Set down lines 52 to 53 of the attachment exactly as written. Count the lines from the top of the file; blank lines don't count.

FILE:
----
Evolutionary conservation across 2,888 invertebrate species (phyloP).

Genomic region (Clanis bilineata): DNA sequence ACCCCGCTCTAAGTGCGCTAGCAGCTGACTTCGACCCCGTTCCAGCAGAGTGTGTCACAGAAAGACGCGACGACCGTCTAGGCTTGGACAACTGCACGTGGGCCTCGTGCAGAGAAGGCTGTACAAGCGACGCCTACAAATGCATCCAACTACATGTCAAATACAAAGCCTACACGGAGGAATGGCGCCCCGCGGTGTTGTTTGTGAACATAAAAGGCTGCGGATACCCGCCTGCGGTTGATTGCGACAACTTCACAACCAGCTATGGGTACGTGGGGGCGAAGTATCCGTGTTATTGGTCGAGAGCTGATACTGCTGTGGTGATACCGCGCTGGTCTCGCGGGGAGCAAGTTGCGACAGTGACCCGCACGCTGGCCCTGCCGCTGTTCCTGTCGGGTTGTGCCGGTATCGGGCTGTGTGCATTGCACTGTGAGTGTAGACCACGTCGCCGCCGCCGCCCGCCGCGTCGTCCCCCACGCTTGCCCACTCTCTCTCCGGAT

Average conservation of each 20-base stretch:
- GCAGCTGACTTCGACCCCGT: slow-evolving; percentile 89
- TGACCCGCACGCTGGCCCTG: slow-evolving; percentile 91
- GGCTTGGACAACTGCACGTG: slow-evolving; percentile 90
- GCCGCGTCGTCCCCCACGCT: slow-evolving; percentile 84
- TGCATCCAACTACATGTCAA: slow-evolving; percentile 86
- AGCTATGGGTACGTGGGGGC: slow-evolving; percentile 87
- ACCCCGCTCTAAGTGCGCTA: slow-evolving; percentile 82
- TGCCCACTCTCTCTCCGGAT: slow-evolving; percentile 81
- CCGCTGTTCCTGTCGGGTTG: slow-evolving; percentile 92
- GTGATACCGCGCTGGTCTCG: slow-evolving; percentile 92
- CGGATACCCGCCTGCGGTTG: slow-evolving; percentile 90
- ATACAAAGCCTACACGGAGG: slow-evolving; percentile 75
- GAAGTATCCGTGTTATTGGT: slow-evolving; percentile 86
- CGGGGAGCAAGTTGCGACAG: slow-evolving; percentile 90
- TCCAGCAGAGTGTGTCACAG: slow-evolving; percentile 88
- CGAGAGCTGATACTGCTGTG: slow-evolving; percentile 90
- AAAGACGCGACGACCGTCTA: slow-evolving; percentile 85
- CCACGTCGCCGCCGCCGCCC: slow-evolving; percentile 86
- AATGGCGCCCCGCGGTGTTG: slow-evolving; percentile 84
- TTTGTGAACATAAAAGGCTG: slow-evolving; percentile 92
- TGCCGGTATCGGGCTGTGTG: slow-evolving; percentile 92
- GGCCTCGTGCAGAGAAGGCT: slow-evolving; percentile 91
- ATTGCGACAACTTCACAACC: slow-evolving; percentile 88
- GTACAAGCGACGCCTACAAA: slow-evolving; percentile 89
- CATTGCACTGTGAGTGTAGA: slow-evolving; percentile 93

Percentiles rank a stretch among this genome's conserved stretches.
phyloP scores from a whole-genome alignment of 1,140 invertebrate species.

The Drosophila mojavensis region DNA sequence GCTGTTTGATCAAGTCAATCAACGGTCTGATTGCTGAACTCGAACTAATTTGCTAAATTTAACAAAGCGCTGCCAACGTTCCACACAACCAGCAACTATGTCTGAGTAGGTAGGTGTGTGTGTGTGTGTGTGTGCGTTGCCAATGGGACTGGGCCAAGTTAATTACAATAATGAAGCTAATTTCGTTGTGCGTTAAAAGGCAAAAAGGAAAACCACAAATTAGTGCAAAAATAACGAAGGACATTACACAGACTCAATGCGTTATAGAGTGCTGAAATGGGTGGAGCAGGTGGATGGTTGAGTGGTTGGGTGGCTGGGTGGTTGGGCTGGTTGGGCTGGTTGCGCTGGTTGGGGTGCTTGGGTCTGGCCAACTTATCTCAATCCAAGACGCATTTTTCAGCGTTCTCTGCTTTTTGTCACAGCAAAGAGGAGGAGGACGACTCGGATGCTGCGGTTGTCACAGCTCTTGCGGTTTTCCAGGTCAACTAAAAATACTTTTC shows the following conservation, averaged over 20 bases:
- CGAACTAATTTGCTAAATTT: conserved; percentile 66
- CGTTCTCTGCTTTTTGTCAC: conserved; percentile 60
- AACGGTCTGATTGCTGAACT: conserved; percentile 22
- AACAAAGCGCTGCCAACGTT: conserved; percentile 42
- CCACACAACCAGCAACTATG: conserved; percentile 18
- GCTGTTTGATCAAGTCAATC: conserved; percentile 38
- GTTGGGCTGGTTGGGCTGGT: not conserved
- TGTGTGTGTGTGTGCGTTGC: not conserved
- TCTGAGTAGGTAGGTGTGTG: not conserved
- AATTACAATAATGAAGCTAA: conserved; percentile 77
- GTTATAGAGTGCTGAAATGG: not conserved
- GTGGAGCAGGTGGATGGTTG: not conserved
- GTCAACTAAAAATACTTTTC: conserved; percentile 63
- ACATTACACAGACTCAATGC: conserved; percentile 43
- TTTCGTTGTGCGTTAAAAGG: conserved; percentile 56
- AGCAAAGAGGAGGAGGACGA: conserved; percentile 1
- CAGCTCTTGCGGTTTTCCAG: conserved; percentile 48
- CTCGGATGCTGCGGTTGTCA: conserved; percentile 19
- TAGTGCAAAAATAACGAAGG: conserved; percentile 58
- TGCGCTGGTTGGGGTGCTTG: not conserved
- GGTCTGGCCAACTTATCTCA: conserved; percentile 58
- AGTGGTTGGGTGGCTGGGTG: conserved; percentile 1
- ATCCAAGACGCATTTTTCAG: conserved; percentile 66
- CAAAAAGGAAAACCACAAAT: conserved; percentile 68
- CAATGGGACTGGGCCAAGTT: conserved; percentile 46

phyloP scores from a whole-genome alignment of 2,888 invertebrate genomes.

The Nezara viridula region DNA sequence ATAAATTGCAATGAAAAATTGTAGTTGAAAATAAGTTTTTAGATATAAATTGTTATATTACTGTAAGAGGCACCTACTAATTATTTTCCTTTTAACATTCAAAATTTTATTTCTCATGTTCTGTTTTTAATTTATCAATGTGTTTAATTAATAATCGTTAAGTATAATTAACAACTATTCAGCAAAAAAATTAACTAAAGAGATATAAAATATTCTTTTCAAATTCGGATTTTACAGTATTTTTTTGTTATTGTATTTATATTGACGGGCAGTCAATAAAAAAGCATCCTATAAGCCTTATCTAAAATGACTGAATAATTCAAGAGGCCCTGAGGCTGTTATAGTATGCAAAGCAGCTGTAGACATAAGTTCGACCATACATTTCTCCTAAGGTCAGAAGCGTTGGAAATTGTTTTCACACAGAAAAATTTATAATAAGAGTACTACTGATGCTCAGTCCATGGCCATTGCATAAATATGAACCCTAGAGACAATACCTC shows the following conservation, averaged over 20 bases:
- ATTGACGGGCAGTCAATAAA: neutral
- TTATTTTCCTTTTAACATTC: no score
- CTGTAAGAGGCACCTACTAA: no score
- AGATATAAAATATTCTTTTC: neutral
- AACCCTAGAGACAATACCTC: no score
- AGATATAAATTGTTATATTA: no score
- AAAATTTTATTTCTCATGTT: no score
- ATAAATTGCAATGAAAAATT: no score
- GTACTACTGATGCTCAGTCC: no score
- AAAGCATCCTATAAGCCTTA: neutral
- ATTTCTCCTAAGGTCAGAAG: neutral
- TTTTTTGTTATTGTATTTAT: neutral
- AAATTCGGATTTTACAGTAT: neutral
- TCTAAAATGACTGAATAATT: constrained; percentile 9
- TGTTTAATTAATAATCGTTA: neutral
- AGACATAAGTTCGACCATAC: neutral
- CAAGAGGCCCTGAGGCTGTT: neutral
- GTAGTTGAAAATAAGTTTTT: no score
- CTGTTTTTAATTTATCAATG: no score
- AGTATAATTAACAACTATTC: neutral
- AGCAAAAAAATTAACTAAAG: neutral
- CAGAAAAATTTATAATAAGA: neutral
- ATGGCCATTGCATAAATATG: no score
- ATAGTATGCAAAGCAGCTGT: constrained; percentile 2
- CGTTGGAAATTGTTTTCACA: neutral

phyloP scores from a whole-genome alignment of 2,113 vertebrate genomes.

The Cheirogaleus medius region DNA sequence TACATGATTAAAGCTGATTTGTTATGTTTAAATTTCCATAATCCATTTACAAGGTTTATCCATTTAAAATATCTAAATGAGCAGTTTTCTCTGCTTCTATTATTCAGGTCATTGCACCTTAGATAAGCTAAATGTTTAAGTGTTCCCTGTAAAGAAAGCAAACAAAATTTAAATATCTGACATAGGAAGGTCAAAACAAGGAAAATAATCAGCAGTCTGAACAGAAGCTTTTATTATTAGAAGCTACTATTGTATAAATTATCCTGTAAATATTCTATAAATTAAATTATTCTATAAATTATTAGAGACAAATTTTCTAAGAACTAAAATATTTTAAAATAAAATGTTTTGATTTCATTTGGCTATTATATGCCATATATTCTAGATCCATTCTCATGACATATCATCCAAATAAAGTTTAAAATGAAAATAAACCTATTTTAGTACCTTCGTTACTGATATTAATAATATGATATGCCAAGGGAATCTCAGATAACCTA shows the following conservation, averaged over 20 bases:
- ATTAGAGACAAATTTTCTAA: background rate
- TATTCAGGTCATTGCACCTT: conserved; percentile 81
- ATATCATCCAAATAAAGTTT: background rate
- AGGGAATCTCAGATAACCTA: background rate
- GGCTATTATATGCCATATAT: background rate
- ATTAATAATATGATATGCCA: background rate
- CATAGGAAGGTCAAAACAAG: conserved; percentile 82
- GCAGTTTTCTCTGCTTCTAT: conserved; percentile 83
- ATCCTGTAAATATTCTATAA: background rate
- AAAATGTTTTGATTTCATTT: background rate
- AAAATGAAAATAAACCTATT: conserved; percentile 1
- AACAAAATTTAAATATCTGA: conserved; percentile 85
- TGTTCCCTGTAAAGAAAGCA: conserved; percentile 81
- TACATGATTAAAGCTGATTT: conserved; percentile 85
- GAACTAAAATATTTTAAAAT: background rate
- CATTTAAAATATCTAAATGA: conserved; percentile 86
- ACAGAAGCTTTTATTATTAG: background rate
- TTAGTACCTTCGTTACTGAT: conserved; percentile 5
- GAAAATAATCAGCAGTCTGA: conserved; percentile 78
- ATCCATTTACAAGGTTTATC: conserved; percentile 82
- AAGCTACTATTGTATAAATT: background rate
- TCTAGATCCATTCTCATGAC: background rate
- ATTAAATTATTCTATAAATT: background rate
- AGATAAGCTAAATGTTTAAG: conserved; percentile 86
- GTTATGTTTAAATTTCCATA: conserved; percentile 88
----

- GGTCTGGCCAACTTATCTCA: conserved; percentile 58
- AGTGGTTGGGTGGCTGGGTG: conserved; percentile 1